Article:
'I used alias' admits Manx regulator

Testimony by former aide to banned broker is new blemish on tax haven's reputation
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The Independent Online

Catherine Turner, a former regulator with the Isle of Man Financial Supervision Commission, has admitted using an alias to help controversial British stockbroker Keith King.

Catherine Turner, a former regulator with the Isle of Man Financial Supervision Commission, has admitted using an alias to help controversial British stockbroker Keith King.

The publication of Mrs Turner's statement is the latest twist in the scandal surrounding the demise of the Isle of Man-based stockbroking firm City and International Securities. CIS's managing director Keith King, now 50, has since been banned from trading from the offshore tax haven.

In the statement made to the Financial Supervision Commission, Mrs Turner admitted that while working for King, he required her to pose under an alias to deceive associates.

Mrs Turner admits in the statement that she knew what she was doing was "probably" wrong. "I did approach Mr King in respect of these matters to seek an explanation. He said it was nothing to worry about," she said.

Despite her admissions to the commission, Turner later went on to work for the regulator between 1997 and 1998.

Mrs Turner's statement has been obtained and published by Miami-based Offshore Alert newsletter run by investigative journalist David Marchant.

It follows a second successful court trial against CIS in Isle of Man courts. In the latest case Mr King and CIS were found to have illegally transferred £200,000 out of a family trust and required to pay damages.

The involvement of a regulator in such activities will be another setback for the offshore tax haven's reputation for offshore regulation.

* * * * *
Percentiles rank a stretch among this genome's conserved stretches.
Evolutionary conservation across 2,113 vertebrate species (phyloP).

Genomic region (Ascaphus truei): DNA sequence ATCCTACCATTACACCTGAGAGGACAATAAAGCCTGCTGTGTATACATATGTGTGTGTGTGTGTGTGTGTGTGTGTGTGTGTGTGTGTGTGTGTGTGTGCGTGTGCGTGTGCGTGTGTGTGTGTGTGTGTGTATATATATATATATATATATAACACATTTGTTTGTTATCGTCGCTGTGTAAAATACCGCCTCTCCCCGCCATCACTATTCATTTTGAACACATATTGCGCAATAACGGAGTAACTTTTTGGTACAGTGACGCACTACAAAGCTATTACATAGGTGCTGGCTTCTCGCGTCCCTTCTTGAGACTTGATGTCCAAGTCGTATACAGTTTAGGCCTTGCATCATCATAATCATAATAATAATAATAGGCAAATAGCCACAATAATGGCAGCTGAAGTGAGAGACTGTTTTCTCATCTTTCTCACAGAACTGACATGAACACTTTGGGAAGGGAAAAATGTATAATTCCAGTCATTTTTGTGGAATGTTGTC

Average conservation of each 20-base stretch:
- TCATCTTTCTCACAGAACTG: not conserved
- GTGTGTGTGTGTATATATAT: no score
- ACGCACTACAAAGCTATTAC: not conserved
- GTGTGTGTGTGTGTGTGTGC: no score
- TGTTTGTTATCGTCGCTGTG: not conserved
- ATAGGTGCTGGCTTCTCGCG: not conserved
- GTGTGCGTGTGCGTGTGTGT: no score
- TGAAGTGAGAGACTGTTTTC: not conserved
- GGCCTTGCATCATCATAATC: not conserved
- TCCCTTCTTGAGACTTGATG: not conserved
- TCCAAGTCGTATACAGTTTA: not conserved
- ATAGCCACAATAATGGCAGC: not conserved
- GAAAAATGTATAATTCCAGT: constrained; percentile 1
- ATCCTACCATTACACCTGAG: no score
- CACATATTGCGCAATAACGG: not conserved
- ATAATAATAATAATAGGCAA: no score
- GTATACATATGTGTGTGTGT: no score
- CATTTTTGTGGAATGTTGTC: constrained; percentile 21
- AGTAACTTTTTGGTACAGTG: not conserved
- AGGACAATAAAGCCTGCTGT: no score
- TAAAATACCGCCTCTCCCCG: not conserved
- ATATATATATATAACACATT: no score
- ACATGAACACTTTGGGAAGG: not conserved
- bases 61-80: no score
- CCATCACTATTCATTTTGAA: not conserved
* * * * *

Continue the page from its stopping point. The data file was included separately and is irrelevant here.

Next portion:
Catherine Turner, now 35, says in her statement that between August 1988 and March 1990 she was working as an investment analyst and "right-hand man" to Keith King. She says during her employment: "Mr King requested I should assume the name of Mary Simpson on several occasions.

"This included undertaking transactions on behalf of Mr King under that name and representing myself to third parties as being Mary Simpson.

"I knew this was not something I should have probably been doing, and it was contributory to my keenness to leave (the company), but it was something that he had expressly asked me to do."

She then describes a number of meetings with people and phone transactions using the name Mary Simpson. On one occasion they went for a meeting in London with a official from the Ecoban bank.

"Shortly before the meeting Mr King said to me, 'by the way, you are going to be Mary Simpson in a moment'. Mr Y came into the room and I was introduced as Mary Simpson. I do not remember the content of the conversation."

On another occasion, "I believe that on the instructions of Mr King, I may have traded stock over the phone with South African brokers in the name of Mary Simpson, and I certainly signed the name Mary Simpson. I also believe I set up accounts with brokers who were members of the Johannesburg Stock Exchange and at least one bank utilising the name Mary Simpson, although I cannot remember the name of the company for whom I was claiming to be acting."

The Isle of Man Financial Supervision Commission issued a section 10 notice (the most severe action available) against King in December 1995, declaring him "not to be a fit and proper" person to be an officer or director of an Isle of Man-registered company. Two other officers of related companies were also issued with section 10 notices.

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